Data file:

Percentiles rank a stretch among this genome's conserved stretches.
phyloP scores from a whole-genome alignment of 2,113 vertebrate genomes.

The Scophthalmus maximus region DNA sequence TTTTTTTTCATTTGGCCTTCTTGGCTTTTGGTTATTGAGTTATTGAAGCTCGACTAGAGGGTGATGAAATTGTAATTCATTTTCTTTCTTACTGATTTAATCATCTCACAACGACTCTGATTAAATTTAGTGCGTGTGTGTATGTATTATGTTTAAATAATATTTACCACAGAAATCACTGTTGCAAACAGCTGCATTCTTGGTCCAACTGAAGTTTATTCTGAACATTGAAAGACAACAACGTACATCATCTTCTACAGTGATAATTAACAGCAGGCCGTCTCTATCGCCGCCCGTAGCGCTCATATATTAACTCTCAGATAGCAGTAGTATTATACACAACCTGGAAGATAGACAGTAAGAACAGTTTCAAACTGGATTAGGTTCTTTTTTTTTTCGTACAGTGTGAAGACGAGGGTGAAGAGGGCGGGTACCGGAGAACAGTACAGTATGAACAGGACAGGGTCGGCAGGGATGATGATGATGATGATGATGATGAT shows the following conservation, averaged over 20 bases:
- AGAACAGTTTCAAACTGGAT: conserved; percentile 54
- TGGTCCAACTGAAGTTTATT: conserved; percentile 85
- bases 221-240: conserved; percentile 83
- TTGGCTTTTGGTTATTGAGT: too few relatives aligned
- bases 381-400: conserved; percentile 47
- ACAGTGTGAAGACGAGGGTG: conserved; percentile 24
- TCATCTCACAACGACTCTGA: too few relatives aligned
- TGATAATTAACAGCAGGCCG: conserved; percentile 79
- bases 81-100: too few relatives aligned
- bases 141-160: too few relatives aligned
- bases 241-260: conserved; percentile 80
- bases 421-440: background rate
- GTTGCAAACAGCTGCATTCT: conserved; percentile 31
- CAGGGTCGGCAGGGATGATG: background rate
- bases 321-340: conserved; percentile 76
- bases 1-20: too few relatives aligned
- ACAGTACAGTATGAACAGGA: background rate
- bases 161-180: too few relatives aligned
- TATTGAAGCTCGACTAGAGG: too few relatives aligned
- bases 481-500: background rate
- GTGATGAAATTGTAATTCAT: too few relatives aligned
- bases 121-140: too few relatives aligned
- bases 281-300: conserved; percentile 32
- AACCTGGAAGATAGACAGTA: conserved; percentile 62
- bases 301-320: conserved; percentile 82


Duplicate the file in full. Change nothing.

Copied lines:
Percentiles rank a stretch among this genome's conserved stretches.
phyloP scores from a whole-genome alignment of 2,113 vertebrate genomes.

The Scophthalmus maximus region DNA sequence TTTTTTTTCATTTGGCCTTCTTGGCTTTTGGTTATTGAGTTATTGAAGCTCGACTAGAGGGTGATGAAATTGTAATTCATTTTCTTTCTTACTGATTTAATCATCTCACAACGACTCTGATTAAATTTAGTGCGTGTGTGTATGTATTATGTTTAAATAATATTTACCACAGAAATCACTGTTGCAAACAGCTGCATTCTTGGTCCAACTGAAGTTTATTCTGAACATTGAAAGACAACAACGTACATCATCTTCTACAGTGATAATTAACAGCAGGCCGTCTCTATCGCCGCCCGTAGCGCTCATATATTAACTCTCAGATAGCAGTAGTATTATACACAACCTGGAAGATAGACAGTAAGAACAGTTTCAAACTGGATTAGGTTCTTTTTTTTTTCGTACAGTGTGAAGACGAGGGTGAAGAGGGCGGGTACCGGAGAACAGTACAGTATGAACAGGACAGGGTCGGCAGGGATGATGATGATGATGATGATGATGAT shows the following conservation, averaged over 20 bases:
- AGAACAGTTTCAAACTGGAT: conserved; percentile 54
- TGGTCCAACTGAAGTTTATT: conserved; percentile 85
- bases 221-240: conserved; percentile 83
- TTGGCTTTTGGTTATTGAGT: too few relatives aligned
- bases 381-400: conserved; percentile 47
- ACAGTGTGAAGACGAGGGTG: conserved; percentile 24
- TCATCTCACAACGACTCTGA: too few relatives aligned
- TGATAATTAACAGCAGGCCG: conserved; percentile 79
- bases 81-100: too few relatives aligned
- bases 141-160: too few relatives aligned
- bases 241-260: conserved; percentile 80
- bases 421-440: background rate
- GTTGCAAACAGCTGCATTCT: conserved; percentile 31
- CAGGGTCGGCAGGGATGATG: background rate
- bases 321-340: conserved; percentile 76
- bases 1-20: too few relatives aligned
- ACAGTACAGTATGAACAGGA: background rate
- bases 161-180: too few relatives aligned
- TATTGAAGCTCGACTAGAGG: too few relatives aligned
- bases 481-500: background rate
- GTGATGAAATTGTAATTCAT: too few relatives aligned
- bases 121-140: too few relatives aligned
- bases 281-300: conserved; percentile 32
- AACCTGGAAGATAGACAGTA: conserved; percentile 62
- bases 301-320: conserved; percentile 82